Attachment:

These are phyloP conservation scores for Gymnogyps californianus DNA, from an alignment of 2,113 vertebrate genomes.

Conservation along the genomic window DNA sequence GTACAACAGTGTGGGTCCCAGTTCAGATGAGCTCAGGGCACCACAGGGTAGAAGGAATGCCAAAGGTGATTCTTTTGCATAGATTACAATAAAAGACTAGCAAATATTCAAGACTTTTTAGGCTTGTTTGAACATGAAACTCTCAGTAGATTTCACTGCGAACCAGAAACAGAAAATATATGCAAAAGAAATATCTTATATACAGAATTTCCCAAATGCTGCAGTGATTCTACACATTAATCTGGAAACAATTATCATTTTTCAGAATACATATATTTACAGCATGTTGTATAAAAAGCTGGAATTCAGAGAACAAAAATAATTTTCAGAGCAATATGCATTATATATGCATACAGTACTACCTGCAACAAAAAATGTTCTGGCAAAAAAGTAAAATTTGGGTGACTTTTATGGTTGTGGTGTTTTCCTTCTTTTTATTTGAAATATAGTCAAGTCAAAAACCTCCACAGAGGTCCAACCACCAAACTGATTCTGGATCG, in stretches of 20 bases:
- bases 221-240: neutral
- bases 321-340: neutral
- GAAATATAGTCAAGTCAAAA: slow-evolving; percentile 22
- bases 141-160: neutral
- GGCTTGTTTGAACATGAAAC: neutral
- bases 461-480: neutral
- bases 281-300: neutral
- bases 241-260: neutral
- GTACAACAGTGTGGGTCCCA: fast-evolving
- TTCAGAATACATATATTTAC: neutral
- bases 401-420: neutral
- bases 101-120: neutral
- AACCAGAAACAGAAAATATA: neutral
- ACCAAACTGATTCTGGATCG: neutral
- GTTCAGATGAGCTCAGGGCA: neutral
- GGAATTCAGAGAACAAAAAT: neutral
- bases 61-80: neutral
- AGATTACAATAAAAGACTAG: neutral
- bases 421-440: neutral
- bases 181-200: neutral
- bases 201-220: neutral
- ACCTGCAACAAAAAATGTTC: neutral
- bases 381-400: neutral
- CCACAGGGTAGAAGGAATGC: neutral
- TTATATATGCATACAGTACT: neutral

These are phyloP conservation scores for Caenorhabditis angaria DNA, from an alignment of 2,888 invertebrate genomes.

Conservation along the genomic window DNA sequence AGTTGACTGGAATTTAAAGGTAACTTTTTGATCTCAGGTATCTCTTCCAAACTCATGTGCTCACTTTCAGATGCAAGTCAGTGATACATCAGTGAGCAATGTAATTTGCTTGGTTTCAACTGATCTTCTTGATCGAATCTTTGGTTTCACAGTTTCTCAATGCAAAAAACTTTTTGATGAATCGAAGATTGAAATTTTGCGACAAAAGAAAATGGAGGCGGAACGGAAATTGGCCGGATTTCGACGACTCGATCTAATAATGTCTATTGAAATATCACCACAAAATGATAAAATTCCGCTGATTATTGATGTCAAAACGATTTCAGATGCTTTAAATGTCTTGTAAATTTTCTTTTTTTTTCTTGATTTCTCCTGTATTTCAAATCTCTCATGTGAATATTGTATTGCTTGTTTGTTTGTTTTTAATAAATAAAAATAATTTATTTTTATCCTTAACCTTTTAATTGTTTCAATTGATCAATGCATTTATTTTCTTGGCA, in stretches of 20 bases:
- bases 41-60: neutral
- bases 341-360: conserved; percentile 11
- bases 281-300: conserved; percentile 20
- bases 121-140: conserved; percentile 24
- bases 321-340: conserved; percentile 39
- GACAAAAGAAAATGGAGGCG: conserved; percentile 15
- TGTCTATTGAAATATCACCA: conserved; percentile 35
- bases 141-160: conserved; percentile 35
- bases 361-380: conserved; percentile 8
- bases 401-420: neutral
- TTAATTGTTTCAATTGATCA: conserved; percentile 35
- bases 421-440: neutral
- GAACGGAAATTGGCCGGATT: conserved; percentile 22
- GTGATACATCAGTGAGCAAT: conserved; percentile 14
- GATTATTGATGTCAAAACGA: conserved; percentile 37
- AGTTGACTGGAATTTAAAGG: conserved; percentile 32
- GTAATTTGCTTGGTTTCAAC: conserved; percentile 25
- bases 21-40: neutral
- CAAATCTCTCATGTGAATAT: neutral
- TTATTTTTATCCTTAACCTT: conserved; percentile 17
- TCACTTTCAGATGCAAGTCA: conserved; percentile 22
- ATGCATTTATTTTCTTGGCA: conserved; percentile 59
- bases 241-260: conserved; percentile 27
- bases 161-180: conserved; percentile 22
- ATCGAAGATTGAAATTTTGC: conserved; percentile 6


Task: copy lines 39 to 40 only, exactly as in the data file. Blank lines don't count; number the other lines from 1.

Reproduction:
- bases 401-420: neutral
- TTAATTGTTTCAATTGATCA: conserved; percentile 35